Nature and outdoor recreation are important for public health. As a health promotion endeavor, physiotherapists should engage in public health work and policymaking to secure the public (and thereby patients) easy access to green and blue environments.
This piece builds on an article published by the authors in Fysioterapeuten, the Norwegian Journal of Physiotherapy (1).
The positive health effects of nature
It is well documented that nature and outdoor recreation have positive effects on both physical and mental health (2, 3). The positive effects of nature can be attributed to three main aspects: physical activity in nature, social activities in nature and just being present in nature. Physiotherapists are perhaps the occupational group most concerned with physical activity and its effect on health (4). The positive effects of good social relationships (5) are also well-known and focused on in physiotherapy. The positive effects of being in nature for patients and the public are far less in focus.
Nature experiences reduce stress and promote mental recovery, improve mood, promote well-being and strengthen the immune system (6, 3). It has been shown that exposure to nature reduces the level of stress hormones and blood pressure (7) and that surgery patients who are exposed to nature recover faster and use less pain medication than patients without such exposure (8). The reason for these positive effects may be that the demanding “focused” attention that people need for their activities in urban environments, gets rest when being in nature (9) or/and that the body and mind respond positively to the mere sight of wonderful and natural environments.
Easily accessible areas for outdoor recreation are diminishing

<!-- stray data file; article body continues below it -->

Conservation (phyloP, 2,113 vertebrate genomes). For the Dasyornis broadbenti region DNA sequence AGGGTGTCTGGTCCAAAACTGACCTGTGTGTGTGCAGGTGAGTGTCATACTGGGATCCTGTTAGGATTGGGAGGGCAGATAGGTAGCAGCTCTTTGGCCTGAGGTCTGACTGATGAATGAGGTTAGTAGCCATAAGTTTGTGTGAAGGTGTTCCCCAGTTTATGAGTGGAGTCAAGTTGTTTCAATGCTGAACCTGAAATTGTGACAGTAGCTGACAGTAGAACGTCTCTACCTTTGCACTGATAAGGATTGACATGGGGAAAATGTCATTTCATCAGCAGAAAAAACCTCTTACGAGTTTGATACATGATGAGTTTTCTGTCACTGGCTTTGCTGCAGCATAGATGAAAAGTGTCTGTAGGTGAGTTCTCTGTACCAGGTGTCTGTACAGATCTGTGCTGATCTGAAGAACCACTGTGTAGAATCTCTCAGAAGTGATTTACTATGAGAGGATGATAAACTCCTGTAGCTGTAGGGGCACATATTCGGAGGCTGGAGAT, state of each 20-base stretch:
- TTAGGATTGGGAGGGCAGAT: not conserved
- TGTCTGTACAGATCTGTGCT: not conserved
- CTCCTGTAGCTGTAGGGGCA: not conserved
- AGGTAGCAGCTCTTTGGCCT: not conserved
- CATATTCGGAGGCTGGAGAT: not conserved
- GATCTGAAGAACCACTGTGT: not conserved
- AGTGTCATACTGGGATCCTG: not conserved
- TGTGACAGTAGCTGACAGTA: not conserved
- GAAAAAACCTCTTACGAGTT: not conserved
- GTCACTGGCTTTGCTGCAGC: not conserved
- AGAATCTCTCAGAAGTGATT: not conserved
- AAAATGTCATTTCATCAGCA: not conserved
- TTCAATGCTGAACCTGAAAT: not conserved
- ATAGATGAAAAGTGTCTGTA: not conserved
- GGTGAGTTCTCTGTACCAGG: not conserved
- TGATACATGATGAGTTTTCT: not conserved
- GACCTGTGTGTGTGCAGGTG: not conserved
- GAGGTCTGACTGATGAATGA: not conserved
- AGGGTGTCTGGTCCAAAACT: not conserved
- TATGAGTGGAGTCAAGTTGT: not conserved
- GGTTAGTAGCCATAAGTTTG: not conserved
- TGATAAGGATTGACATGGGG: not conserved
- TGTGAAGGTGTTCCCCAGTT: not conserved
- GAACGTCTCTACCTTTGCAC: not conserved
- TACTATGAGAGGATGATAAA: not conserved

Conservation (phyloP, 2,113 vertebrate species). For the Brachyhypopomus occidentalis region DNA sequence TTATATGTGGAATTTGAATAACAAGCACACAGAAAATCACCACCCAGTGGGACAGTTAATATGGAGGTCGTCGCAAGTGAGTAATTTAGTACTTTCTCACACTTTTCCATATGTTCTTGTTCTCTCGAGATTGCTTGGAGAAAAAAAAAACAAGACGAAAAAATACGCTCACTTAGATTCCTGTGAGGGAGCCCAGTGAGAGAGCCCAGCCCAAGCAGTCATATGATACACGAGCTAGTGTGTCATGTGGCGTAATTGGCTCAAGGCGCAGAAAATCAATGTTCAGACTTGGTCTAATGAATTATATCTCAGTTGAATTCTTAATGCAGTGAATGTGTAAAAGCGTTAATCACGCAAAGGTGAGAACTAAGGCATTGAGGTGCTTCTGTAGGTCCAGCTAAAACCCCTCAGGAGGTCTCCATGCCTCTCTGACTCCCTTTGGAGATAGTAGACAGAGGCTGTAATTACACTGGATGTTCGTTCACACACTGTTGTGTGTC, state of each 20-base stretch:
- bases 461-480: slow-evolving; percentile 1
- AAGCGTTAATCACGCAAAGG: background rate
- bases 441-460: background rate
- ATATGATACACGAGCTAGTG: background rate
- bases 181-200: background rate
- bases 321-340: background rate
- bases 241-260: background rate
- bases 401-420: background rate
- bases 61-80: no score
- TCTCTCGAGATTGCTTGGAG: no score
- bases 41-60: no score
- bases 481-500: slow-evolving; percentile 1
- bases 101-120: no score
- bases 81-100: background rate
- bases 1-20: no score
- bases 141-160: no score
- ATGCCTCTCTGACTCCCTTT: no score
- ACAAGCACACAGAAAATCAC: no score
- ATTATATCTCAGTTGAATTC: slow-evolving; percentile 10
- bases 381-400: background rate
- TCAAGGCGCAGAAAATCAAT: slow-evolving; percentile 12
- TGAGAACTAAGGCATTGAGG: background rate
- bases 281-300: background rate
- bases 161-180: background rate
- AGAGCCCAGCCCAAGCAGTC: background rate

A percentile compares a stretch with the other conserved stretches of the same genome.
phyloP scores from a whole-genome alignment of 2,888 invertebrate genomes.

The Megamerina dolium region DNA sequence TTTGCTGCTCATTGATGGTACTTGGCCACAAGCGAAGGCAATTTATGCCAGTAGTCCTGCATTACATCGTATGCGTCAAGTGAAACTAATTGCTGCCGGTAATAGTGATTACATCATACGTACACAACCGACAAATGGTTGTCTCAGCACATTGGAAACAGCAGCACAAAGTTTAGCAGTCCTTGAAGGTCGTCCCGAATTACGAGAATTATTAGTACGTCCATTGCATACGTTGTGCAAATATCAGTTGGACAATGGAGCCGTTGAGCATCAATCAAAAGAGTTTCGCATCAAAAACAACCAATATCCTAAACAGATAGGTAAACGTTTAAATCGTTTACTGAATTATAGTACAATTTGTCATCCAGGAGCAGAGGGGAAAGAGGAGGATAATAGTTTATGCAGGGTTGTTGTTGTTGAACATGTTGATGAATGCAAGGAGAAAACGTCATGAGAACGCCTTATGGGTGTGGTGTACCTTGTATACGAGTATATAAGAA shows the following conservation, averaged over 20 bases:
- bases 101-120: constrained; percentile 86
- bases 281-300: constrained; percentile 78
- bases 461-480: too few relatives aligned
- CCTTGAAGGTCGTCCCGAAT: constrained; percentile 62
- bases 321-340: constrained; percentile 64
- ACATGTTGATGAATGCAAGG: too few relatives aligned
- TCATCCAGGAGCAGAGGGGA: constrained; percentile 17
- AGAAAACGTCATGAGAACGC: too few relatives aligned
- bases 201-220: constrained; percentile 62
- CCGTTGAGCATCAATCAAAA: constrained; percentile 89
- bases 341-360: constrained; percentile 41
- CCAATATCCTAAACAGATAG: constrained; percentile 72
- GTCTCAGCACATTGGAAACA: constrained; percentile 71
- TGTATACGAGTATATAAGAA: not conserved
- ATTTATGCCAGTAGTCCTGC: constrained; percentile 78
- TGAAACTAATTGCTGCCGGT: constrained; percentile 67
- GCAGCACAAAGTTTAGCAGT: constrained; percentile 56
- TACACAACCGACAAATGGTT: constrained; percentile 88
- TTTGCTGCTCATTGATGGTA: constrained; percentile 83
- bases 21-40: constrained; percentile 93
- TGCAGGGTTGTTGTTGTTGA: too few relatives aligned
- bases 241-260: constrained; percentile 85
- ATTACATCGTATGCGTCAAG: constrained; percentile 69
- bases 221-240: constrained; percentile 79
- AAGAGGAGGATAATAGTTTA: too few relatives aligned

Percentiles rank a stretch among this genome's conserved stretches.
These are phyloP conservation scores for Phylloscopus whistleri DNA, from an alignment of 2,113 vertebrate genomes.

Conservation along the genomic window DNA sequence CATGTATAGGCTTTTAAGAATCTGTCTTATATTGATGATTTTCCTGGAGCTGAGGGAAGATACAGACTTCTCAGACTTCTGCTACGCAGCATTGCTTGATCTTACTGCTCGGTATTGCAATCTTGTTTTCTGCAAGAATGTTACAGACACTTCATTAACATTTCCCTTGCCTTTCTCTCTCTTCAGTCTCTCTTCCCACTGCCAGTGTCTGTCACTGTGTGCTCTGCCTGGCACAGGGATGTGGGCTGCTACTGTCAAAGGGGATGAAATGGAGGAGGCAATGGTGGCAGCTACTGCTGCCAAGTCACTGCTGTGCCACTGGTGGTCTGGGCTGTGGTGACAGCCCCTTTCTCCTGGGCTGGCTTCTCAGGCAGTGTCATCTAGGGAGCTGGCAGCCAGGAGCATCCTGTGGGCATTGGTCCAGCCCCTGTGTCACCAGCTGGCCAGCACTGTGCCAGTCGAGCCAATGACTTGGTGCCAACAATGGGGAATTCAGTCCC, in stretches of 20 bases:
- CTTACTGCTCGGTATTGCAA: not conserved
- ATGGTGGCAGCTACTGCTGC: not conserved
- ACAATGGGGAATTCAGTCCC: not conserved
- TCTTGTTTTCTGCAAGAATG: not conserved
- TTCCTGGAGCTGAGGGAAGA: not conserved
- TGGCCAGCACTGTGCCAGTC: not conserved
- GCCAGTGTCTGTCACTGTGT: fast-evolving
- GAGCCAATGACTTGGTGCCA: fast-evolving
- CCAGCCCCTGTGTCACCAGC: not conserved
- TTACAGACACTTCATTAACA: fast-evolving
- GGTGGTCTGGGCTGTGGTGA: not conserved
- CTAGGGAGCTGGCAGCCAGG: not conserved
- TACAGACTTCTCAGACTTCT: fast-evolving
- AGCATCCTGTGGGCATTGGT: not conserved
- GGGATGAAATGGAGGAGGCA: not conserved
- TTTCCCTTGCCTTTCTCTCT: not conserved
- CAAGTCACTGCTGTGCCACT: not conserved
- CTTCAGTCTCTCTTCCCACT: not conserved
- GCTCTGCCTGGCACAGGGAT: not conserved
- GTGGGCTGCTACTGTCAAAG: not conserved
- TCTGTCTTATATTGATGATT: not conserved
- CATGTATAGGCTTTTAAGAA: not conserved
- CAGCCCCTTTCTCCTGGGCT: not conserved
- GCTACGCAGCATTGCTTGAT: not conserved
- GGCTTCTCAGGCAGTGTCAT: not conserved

Compared to other countries, Norway has many rural areas and much nature, and Norwegians use their nature more than in many other cultures. In a study on lay perspectives of what health is, Norwegians regard nature as one important part of good health (10). One reason for this may be that Norway has for long had a law securing laypeople the right to use private rangeland for transport (walking and skiing), berry picking, hiking, and recreation (11). Nevertheless, we have lately seen that rich people buy properties in popular outdoor recreation areas, “privatize” them, and try to hinder people’s legal right to use nature. Seen from an outdoor recreation perspective, municipalities have not been very concerned about this negative and illegal development (12). In the most populated regions of Norway, the area for outdoor recreation has diminished greatly in the past years (13).
Steffen Torp (PT, PhD)
Steffen is a physiotherapist, professor and member of the research group for health promotion in settings at the Department of health-, social- and welfare studies at the University of South-Eastern Norway.
Catherine Lorentzen (PhD)
A/Prof and Sports scientist
Catherine is a member of the research group for health promotion in settings at the department of health-, social- and welfare studies at the University of South-Eastern Norway.
The role of physiotherapists in health promotion and public health
Since 2012 Norway has, as one of very few countries, had a Public Health Act (14) with the aim of “contributing to a community development that promotes public health, including leveling social inequities in health”. To make nature easily accessible for the public seems to fit well with this aim. The act gives the municipalities and counties a particular responsibility for this community development, but our preliminary research indicates that this access to nature has not much focus in their public health plans. Many physiotherapists work in municipalities and should relate their work to the public health act.
Physiotherapists should engage in policymaking
WHO defines health promotion as the process of enabling people, individually and collectively, to increase control over the determinants of health, and points out that this is best achieved through a combination of health education and healthy public policy (15). Since health is primarily created outside the traditional health services, health personnel, including physiotherapists, should engage in (political) processes that may create a development that promotes public health. For many, this is difficult, and we do not mean that physiotherapists necessarily must engage in the work of political parties (although this would be good). Nevertheless, we hold that physiotherapists should, as part of their health promotion activities, influence their colleagues, local leaders, managers, and politicians by arguing for the importance easily accessible nature may have for the health of fellow citizens.
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